We have a couple or few objectives that we need or want to achieve, like avoid winter conditions we can’t ride in. I want to get ‘there’ as efficiently as possible because even though I feel so fortunate to be on this journey, I have no desire to be away from home for a long time. There’s so much I want to do, like dive further into science communications and, as yet to be determined aspects of problem solving, building and expanding on my ecological expertise, alongside others in our community.
We’ve met people that have crossed the U.S.A. with most of the details for their entire trip planned. As it turns out, I don’t think it makes sense for us, from logistic and opportunity perspectives, to travel on this journey knowing all or even a good chunk of the details. We have been reduced to and become comfortable with making decisions about where we’re going to pedal on a daily basis, on most days. The only consistent criterion is that we’re generally trending in the right direction, initially to the east coast of Canada and now the southern tip of South America.
I’m learning that the greatest ideas and best information comes from people with local knowledge—people that are closely connected to the place they’re recommending we visit or suggesting to avoid.
They’ve been there, and they usually know what they’re talking about. Knowledge is relevant; information is reliable, much more often than not. We can fill in any pressing blanks by searching for the most reliable information we can find on the Internet.
We might not reach our goal. On our worst days, Lothar has said as much out loud, twice, (mostly for my sake, I think) and I’ve thought it a few times (but I don’t dare say it), but we set out to ride again and every time we do, we’re glad we did. We’re getting there, one pedal stroke at a time. We might fall short of our goal but I think that the rewards of this trip, the people we meet, the lessons we learn, the experiences we have, are worth the costs and potential costs. If we keep pedaling, trending in the direction of our goal, on most days, I think there’s a good chance we’ll get there.
But we definitely won’t get there if we don’t we try.
In a similar sense, I don’t think humanity can effectively plan out a route to address challenging problems, such as climate change, loss of biodiversity, and depletion of natural resources, that are unfolding globally.
Yesterday, I realized that I could approach both of these challenges in a similar fashion. Talking to Judy reinforced this notion. If I want to contribute to better resolving challenging problems that need locally, regionally, and globally interconnected solutions, then I can start by embracing a life style and well-informed actions that move me, one step at a time, towards a goal of wellbeing for me, my family and community, and humanity, for this and future generations. I need to trust that as we move along, learning and adapting along the way, things will work out well in the long run.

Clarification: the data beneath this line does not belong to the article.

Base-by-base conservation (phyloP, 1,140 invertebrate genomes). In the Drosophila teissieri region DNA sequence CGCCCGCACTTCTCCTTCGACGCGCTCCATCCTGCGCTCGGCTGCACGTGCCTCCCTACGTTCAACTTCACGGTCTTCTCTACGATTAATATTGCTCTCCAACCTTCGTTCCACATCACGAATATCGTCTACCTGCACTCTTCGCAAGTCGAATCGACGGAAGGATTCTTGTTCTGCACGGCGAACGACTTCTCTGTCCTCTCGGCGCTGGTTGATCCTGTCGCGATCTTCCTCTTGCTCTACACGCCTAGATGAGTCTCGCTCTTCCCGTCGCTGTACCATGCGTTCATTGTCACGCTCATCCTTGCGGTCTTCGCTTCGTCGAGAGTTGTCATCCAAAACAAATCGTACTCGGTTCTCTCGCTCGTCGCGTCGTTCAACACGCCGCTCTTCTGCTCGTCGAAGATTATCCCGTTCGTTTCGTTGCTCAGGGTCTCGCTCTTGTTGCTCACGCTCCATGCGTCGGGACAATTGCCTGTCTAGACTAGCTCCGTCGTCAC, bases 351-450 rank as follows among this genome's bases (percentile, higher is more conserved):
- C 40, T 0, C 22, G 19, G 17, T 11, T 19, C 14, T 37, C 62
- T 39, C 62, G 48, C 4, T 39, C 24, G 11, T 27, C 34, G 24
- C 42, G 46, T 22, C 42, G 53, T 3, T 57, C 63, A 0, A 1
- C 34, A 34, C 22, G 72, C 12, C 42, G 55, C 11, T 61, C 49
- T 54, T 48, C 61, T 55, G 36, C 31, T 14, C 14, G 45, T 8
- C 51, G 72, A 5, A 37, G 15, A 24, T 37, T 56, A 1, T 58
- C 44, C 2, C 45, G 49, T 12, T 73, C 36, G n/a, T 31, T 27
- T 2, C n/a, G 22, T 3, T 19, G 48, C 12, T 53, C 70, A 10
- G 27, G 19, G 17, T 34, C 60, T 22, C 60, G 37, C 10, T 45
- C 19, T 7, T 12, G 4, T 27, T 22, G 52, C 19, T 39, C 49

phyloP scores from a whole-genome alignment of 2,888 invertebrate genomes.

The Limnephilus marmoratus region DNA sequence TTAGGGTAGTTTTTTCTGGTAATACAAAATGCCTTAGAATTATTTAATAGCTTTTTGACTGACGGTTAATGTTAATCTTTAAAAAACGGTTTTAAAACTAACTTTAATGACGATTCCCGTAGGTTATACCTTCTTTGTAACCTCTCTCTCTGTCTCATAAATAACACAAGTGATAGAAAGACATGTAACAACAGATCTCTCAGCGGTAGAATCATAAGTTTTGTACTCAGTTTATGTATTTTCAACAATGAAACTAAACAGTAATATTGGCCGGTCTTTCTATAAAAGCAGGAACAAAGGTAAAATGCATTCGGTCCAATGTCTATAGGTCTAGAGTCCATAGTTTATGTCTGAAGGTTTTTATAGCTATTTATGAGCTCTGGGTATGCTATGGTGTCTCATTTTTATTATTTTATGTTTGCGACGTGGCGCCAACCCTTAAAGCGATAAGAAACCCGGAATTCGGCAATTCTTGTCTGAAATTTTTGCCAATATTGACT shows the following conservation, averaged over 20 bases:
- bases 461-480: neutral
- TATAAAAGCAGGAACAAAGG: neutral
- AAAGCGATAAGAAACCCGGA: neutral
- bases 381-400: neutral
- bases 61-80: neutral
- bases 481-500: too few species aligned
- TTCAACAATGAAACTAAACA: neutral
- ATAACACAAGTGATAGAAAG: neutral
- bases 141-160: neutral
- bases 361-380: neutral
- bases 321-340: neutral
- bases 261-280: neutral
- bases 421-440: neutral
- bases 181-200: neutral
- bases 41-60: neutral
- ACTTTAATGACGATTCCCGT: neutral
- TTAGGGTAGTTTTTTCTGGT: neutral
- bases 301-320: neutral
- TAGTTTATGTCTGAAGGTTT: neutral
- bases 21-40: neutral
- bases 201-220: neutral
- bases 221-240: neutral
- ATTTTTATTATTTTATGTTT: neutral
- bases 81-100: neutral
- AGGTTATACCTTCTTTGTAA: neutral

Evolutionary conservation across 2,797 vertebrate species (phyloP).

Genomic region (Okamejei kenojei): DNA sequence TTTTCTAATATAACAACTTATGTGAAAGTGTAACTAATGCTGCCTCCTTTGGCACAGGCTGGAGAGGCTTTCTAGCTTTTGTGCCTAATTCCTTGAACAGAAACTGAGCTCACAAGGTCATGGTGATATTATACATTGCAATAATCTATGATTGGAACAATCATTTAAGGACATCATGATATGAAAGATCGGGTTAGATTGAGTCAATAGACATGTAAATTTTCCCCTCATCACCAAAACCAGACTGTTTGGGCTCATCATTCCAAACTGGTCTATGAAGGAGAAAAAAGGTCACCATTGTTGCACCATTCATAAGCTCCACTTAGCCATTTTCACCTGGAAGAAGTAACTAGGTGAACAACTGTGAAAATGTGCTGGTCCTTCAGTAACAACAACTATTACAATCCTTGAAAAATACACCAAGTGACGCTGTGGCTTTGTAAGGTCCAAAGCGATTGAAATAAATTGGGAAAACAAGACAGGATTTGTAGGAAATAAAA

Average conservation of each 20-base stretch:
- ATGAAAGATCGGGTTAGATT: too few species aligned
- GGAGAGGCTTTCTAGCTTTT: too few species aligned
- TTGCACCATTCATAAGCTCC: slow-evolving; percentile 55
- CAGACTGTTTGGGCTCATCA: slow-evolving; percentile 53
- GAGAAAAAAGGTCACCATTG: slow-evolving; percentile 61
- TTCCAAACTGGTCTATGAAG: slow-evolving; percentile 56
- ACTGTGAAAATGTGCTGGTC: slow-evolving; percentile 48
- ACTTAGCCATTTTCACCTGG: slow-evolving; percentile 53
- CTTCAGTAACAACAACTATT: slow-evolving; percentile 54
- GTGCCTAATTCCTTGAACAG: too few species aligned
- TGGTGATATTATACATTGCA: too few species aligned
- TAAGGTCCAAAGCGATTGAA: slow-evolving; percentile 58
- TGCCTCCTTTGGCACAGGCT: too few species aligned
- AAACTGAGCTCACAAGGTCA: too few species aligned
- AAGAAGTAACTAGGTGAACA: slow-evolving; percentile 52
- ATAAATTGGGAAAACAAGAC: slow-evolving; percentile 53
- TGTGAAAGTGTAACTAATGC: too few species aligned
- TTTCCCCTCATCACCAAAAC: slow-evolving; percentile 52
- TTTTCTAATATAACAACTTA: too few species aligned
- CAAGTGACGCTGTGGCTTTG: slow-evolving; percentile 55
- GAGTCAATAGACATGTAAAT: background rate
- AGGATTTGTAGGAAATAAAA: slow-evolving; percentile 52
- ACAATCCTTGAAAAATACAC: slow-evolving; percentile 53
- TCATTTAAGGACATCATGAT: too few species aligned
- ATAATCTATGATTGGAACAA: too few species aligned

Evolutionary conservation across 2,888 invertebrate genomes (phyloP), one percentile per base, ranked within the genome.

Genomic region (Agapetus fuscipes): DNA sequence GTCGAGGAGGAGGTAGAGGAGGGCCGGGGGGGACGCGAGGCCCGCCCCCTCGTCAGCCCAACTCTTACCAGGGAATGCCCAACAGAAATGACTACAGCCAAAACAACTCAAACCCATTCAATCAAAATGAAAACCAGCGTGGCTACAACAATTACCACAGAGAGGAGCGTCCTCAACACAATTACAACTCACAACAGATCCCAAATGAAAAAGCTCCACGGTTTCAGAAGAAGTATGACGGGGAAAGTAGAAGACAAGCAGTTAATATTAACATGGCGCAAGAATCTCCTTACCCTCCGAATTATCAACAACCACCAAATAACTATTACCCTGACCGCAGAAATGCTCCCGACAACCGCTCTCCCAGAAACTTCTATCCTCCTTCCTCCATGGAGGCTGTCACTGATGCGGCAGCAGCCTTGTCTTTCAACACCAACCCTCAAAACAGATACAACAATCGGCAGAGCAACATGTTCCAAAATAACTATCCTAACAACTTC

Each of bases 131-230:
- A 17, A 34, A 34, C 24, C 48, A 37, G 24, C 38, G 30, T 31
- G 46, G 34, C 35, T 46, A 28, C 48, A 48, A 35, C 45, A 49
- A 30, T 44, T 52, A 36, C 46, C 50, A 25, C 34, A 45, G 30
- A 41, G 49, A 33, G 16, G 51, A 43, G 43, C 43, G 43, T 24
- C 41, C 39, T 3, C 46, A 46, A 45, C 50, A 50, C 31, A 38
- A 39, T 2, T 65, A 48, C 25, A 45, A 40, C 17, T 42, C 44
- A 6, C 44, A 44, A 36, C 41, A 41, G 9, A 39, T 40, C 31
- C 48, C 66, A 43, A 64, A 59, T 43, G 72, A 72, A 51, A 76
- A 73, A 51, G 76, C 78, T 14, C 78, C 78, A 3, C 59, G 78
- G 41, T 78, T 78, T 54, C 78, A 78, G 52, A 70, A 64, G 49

We won’t get there unless we try. To me, this is la buena vida (the good life).
We arrived at Glenn’s, our Warm Showers host, to find a welcoming host and warm home to settle into for a couple of nights while we prepare for the next chapter of our journey, Mexico.
Date: 27 Februrary 2016
A Day Off: Yippee!
See this Kingsville Record newspaper article to find out where we stayed the next night:
Canadians cycle their way through South Texas and beyond. We often camp in campgrounds (once in a nudist campsite, unbeknownst to us until we got there). We also wild camp (also know as cowboy camping), stay with Warm Showers hosts or, relatively infrequently, we end up in a hotel room or a playground or a church…
Thank you Judy and Glenn and Michael and Katherine for your wonderful hospitality on this chapter of our journey.
La Buena Vida: Mexico here we come!
Smithsonian Magazine Article: The Vikings: A Memorable Visit to America Website: smithsonianmag.com (accessed 2 March 2016).
State Symbols USA website: www.statesymbolsusa.org (accessed 2 March 2016).